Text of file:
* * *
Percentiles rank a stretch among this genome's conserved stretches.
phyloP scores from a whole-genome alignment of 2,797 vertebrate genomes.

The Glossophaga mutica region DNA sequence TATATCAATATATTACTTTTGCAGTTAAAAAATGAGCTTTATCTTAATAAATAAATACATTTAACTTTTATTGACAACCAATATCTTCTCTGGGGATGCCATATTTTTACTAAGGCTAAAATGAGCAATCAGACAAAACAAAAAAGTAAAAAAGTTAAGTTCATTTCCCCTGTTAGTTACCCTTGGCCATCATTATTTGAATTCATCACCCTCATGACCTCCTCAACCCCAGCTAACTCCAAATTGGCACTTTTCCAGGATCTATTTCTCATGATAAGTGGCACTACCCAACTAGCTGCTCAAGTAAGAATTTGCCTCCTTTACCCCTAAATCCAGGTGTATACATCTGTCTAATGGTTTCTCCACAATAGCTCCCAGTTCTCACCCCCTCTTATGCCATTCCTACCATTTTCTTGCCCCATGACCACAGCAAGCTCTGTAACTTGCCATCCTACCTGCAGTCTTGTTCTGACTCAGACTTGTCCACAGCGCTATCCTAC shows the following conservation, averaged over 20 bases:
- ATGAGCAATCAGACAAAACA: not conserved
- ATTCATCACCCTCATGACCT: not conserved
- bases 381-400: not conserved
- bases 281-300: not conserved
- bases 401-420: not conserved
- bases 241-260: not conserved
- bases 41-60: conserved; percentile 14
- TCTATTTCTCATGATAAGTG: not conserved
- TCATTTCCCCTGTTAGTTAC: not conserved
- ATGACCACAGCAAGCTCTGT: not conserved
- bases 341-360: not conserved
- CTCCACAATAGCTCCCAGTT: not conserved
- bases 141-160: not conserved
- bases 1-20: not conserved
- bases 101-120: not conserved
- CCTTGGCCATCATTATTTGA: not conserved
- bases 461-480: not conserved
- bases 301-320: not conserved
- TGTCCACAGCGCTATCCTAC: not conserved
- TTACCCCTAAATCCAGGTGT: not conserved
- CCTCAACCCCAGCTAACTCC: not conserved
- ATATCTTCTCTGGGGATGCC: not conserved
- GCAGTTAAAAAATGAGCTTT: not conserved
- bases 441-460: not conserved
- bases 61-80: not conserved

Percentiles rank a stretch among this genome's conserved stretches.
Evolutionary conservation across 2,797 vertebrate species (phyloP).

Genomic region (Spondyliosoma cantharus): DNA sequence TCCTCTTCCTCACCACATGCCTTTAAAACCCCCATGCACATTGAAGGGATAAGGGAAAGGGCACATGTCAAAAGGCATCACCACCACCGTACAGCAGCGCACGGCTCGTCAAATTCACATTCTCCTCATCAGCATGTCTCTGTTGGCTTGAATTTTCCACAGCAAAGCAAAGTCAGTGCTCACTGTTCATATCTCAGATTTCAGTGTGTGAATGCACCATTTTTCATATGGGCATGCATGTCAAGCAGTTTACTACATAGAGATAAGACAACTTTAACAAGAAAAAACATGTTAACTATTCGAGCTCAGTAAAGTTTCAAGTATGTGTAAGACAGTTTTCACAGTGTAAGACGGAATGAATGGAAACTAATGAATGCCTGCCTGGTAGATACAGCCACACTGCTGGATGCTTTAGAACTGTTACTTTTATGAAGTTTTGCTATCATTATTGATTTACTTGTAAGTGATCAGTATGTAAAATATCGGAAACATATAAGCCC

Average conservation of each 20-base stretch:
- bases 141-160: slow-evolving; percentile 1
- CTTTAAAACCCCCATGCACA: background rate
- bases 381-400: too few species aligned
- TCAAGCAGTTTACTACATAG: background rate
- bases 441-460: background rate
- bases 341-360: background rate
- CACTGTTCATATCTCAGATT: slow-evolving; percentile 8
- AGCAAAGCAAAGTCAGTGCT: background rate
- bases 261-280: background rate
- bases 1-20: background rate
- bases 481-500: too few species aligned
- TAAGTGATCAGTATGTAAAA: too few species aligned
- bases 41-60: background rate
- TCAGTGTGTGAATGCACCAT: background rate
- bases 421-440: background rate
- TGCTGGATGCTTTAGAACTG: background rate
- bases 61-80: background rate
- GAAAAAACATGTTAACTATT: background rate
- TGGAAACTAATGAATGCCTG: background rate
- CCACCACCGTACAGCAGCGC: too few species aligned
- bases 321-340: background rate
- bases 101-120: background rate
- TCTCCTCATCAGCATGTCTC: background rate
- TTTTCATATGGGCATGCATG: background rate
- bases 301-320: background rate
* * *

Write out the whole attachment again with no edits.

Percentiles rank a stretch among this genome's conserved stretches.
phyloP scores from a whole-genome alignment of 2,797 vertebrate genomes.

The Glossophaga mutica region DNA sequence TATATCAATATATTACTTTTGCAGTTAAAAAATGAGCTTTATCTTAATAAATAAATACATTTAACTTTTATTGACAACCAATATCTTCTCTGGGGATGCCATATTTTTACTAAGGCTAAAATGAGCAATCAGACAAAACAAAAAAGTAAAAAAGTTAAGTTCATTTCCCCTGTTAGTTACCCTTGGCCATCATTATTTGAATTCATCACCCTCATGACCTCCTCAACCCCAGCTAACTCCAAATTGGCACTTTTCCAGGATCTATTTCTCATGATAAGTGGCACTACCCAACTAGCTGCTCAAGTAAGAATTTGCCTCCTTTACCCCTAAATCCAGGTGTATACATCTGTCTAATGGTTTCTCCACAATAGCTCCCAGTTCTCACCCCCTCTTATGCCATTCCTACCATTTTCTTGCCCCATGACCACAGCAAGCTCTGTAACTTGCCATCCTACCTGCAGTCTTGTTCTGACTCAGACTTGTCCACAGCGCTATCCTAC shows the following conservation, averaged over 20 bases:
- ATGAGCAATCAGACAAAACA: not conserved
- ATTCATCACCCTCATGACCT: not conserved
- bases 381-400: not conserved
- bases 281-300: not conserved
- bases 401-420: not conserved
- bases 241-260: not conserved
- bases 41-60: conserved; percentile 14
- TCTATTTCTCATGATAAGTG: not conserved
- TCATTTCCCCTGTTAGTTAC: not conserved
- ATGACCACAGCAAGCTCTGT: not conserved
- bases 341-360: not conserved
- CTCCACAATAGCTCCCAGTT: not conserved
- bases 141-160: not conserved
- bases 1-20: not conserved
- bases 101-120: not conserved
- CCTTGGCCATCATTATTTGA: not conserved
- bases 461-480: not conserved
- bases 301-320: not conserved
- TGTCCACAGCGCTATCCTAC: not conserved
- TTACCCCTAAATCCAGGTGT: not conserved
- CCTCAACCCCAGCTAACTCC: not conserved
- ATATCTTCTCTGGGGATGCC: not conserved
- GCAGTTAAAAAATGAGCTTT: not conserved
- bases 441-460: not conserved
- bases 61-80: not conserved

Percentiles rank a stretch among this genome's conserved stretches.
Evolutionary conservation across 2,797 vertebrate species (phyloP).

Genomic region (Spondyliosoma cantharus): DNA sequence TCCTCTTCCTCACCACATGCCTTTAAAACCCCCATGCACATTGAAGGGATAAGGGAAAGGGCACATGTCAAAAGGCATCACCACCACCGTACAGCAGCGCACGGCTCGTCAAATTCACATTCTCCTCATCAGCATGTCTCTGTTGGCTTGAATTTTCCACAGCAAAGCAAAGTCAGTGCTCACTGTTCATATCTCAGATTTCAGTGTGTGAATGCACCATTTTTCATATGGGCATGCATGTCAAGCAGTTTACTACATAGAGATAAGACAACTTTAACAAGAAAAAACATGTTAACTATTCGAGCTCAGTAAAGTTTCAAGTATGTGTAAGACAGTTTTCACAGTGTAAGACGGAATGAATGGAAACTAATGAATGCCTGCCTGGTAGATACAGCCACACTGCTGGATGCTTTAGAACTGTTACTTTTATGAAGTTTTGCTATCATTATTGATTTACTTGTAAGTGATCAGTATGTAAAATATCGGAAACATATAAGCCC

Average conservation of each 20-base stretch:
- bases 141-160: slow-evolving; percentile 1
- CTTTAAAACCCCCATGCACA: background rate
- bases 381-400: too few species aligned
- TCAAGCAGTTTACTACATAG: background rate
- bases 441-460: background rate
- bases 341-360: background rate
- CACTGTTCATATCTCAGATT: slow-evolving; percentile 8
- AGCAAAGCAAAGTCAGTGCT: background rate
- bases 261-280: background rate
- bases 1-20: background rate
- bases 481-500: too few species aligned
- TAAGTGATCAGTATGTAAAA: too few species aligned
- bases 41-60: background rate
- TCAGTGTGTGAATGCACCAT: background rate
- bases 421-440: background rate
- TGCTGGATGCTTTAGAACTG: background rate
- bases 61-80: background rate
- GAAAAAACATGTTAACTATT: background rate
- TGGAAACTAATGAATGCCTG: background rate
- CCACCACCGTACAGCAGCGC: too few species aligned
- bases 321-340: background rate
- bases 101-120: background rate
- TCTCCTCATCAGCATGTCTC: background rate
- TTTTCATATGGGCATGCATG: background rate
- bases 301-320: background rate